"by pursuing its self interest, Google can take away, or even harm, that might otherwise not have occurred"

Come on, Jubin. You can do better than that. I have seen better arguments against Google. The answer is we set up shop at other blog websites.

That's the power of the free market and competition. If there is an economically sustainable way to provide people with free tools to communicate and someone has thought of it, then a free market will empower that someone to provide those services to whoever desires it and has access to the free market.

Moreover, unless you regard blogging on Blogspot as a right and necessity, how does Google withdrawing that service harm you? You are conveniently ignoring the value you have derived till date from blogging on Blogspot, by postulating that it may disappear tomorrow. Guess what? The world may end tomorrow anyways. But, I can't stop living on account of that. Now you say, Google can harm you. Granted, no one appreciates the "Big brother" threat posed by Google. But, their free library initiative is hampered by lack of universal support. And their maps database has exposed what everyone has been thinking all along - that India's military institutions have always been under surveillance from foreign satellites. Anyways, I digress. The story on Google is still being written and it is too early for either of us to comment on how it will end and argue for or against the market on the basis of Google's other data collecting initiatives. That's why I restricted my argument to Blogspot.

"And if you were the one who actually respects ‘the virtue of selfishness, why was that you had to ask ‘comrades’ to boycott Google"

Ahh, you misunderstand me. My call to 'comrades' to boycott Google as not such that I wanted to ignore them or deprive them of its benefits.

But, I cannot understand how they can suppress entrepreneurship in Kerala while on the other hand, enjoy the fruits and labor of entrepreneurs worldwide. So, if the leftists are truly opposed to this so-called "burgeoise", why don't they back their words by retreating to their corner of the world far away from the benefits of technology and capitalism and not hinder the rest of us who are trying to secure our lives the way we live.

"It’s the case of only a few get the job, and the rest paying the price."

Perhaps, if you can outline the so-called costs that other people are paying so that a few "get the job", you could help your argument. I believe that it's rarely been a question of the rest paying the "price" but more often, it's the case that "only a few (the skilled) get the job, and the rest " are jealous. You are also neglecting the multiplier effect, what many people somewhat condescendingly term the "trickle-down" effect of wealth creation. But I will get to that once you lay out the "price".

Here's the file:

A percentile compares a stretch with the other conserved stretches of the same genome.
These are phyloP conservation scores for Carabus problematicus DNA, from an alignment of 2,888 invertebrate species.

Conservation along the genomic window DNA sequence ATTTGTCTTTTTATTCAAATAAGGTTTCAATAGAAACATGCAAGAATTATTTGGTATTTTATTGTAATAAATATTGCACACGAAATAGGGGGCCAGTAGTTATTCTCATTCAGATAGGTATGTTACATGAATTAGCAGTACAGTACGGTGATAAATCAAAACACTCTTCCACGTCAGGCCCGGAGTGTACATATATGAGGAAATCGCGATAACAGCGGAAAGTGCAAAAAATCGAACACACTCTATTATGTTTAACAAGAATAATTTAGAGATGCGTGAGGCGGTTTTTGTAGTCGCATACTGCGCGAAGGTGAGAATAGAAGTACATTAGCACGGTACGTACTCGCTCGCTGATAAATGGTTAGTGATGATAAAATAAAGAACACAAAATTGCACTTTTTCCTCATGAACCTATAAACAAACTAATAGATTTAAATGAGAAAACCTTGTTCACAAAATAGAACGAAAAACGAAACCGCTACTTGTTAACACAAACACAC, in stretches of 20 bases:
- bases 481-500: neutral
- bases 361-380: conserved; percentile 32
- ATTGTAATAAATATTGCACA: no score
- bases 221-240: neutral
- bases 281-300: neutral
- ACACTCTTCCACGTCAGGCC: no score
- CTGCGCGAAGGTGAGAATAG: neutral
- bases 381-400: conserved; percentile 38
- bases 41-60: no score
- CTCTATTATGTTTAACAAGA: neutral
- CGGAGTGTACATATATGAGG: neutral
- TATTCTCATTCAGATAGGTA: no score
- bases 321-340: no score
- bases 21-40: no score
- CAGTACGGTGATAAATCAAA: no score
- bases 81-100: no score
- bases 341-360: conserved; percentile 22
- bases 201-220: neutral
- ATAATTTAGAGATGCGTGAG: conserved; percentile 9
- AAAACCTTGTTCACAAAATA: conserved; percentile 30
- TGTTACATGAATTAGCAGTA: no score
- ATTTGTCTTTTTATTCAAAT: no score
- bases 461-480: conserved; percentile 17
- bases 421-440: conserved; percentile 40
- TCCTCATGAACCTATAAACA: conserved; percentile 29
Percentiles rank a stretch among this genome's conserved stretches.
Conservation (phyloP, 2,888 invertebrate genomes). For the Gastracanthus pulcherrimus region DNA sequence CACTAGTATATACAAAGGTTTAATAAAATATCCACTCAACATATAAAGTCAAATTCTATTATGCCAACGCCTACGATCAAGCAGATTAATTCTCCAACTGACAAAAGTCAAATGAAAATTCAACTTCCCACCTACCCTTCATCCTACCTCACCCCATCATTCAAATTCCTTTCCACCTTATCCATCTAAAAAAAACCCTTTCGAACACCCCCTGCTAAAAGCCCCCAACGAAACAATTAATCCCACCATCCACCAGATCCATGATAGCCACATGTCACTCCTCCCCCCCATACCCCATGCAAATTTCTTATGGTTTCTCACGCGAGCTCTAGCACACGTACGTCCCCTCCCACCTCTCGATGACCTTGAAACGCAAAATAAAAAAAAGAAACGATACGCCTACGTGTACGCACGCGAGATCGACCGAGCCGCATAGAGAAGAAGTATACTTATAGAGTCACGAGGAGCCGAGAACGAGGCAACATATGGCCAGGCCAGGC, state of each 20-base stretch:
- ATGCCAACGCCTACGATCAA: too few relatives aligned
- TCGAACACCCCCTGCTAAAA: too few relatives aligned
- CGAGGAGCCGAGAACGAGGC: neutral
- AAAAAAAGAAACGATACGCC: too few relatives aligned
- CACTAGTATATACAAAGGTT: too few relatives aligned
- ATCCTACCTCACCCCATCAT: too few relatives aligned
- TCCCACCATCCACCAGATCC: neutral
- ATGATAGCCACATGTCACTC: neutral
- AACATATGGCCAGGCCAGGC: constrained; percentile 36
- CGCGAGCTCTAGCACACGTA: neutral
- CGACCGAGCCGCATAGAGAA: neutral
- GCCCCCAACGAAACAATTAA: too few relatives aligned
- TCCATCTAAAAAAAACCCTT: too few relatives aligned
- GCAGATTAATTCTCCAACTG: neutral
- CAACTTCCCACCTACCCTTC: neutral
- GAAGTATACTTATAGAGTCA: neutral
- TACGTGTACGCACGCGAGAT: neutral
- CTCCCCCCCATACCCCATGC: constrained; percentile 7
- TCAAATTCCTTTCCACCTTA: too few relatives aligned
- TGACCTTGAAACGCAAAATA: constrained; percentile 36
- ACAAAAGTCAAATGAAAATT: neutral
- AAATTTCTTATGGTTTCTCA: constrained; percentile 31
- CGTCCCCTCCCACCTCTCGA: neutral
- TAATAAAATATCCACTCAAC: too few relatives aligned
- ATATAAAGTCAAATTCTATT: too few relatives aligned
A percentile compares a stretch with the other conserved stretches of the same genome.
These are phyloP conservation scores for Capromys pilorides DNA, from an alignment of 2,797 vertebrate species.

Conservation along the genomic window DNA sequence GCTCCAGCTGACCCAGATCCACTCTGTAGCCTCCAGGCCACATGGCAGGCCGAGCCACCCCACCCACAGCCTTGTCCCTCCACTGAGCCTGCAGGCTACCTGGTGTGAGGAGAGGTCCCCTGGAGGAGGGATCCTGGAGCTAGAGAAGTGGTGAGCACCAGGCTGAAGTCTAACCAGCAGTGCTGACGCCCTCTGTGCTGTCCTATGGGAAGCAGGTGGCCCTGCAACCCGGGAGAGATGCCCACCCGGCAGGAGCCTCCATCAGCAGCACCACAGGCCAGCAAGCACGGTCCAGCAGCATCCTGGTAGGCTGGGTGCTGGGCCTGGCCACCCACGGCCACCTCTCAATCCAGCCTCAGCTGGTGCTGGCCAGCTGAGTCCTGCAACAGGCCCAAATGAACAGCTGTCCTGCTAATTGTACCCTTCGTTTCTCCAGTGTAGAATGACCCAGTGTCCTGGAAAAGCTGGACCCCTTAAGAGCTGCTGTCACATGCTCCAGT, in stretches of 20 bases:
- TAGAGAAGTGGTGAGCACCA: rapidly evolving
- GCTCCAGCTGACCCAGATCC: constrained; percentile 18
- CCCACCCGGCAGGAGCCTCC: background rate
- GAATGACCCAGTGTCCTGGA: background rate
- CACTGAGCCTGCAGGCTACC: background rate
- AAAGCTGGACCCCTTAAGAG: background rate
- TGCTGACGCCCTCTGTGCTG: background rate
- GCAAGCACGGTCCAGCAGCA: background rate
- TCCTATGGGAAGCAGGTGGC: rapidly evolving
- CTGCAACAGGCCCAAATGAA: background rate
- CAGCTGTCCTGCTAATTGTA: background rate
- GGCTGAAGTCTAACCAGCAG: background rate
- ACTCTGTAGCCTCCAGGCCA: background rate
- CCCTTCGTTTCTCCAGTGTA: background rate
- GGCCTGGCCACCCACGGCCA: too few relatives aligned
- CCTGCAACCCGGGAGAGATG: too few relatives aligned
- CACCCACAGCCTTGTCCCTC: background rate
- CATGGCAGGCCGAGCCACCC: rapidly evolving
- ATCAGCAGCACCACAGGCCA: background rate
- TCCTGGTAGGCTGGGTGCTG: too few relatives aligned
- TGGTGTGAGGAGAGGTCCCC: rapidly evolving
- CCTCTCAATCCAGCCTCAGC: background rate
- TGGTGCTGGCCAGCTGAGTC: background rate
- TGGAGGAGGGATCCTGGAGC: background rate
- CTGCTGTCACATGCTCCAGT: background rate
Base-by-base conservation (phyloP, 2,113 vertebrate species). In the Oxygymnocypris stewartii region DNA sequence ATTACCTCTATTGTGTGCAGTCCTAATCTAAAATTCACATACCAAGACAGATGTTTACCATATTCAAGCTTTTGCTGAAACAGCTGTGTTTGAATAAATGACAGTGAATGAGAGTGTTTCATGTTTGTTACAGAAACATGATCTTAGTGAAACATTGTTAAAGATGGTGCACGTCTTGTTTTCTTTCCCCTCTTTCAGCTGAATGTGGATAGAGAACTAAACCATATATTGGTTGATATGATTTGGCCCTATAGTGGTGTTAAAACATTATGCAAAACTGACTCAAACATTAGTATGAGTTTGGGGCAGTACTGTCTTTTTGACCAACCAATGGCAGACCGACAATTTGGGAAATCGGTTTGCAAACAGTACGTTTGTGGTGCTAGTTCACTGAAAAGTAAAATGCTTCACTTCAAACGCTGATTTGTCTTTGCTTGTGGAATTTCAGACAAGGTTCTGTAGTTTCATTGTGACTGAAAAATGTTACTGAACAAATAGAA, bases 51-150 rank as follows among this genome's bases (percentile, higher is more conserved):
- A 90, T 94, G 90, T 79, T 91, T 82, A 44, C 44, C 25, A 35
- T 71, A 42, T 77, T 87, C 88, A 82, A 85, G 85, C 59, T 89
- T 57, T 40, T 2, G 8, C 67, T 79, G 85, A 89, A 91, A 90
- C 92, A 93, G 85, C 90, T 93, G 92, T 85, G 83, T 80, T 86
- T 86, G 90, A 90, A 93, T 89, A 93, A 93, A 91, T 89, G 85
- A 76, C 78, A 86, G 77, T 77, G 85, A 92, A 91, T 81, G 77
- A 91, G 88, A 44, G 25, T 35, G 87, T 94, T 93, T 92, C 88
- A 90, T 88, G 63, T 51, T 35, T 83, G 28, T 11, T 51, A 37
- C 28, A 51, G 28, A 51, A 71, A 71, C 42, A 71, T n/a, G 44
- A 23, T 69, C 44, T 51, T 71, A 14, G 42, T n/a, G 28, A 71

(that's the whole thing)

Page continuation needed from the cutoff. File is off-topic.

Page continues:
I'm going to divide my comments now since this one is getting pretty lengthy. In my next comment, I'm going to address this remark:

"But I always had wondered how the land generates rent, and capital raises interest without cheating someone in the game."

And also in the process address your definition of GDP.

Jubin George said...

@mc
“i dont know have the conduct of election rules with me though. but i have seen an email being circulated about how to protest vote, but the effect is the same, however you do it.”

What you now admit is the main reason for my sceptical views, and I have raised the same point before too. Your information seem to be based more on forwarded e-mails, the Tabloid of India, Malayala Manorama, etc., (Now, please don’t jump in and say, I’m asking you to read Desabhimani) than any authentic sources, or real life knowledge. Give me three days newspapers, and name the region it belongs to, and me too can sit here writing everything is falling apart in that region. My point is, it’s easy to say something is right or wrong, seeing it from the surface – for the simple reason, right and wrong are in abundance everywhere. It’s where one’s insight on the subject matters. And that’s the only reason, I was reiterating the importance of understanding the demography of Kerala, every now and then. And as for polling rates, Kerala always had above national average, and the least was around 65% in my knowledge. Even 65% with a good percentage of NRKs, is a good figure, by any standards. I can hear the argument of ‘not having right choices’. One has the moral right to give that argument, only if he/she is a candidate challenging the mandate of the people, or at least have practised the power of protest voting.

“…have you spoken to the milkman or housewife and asked him if he or she is happy? they are not. only their local MLA is happy…”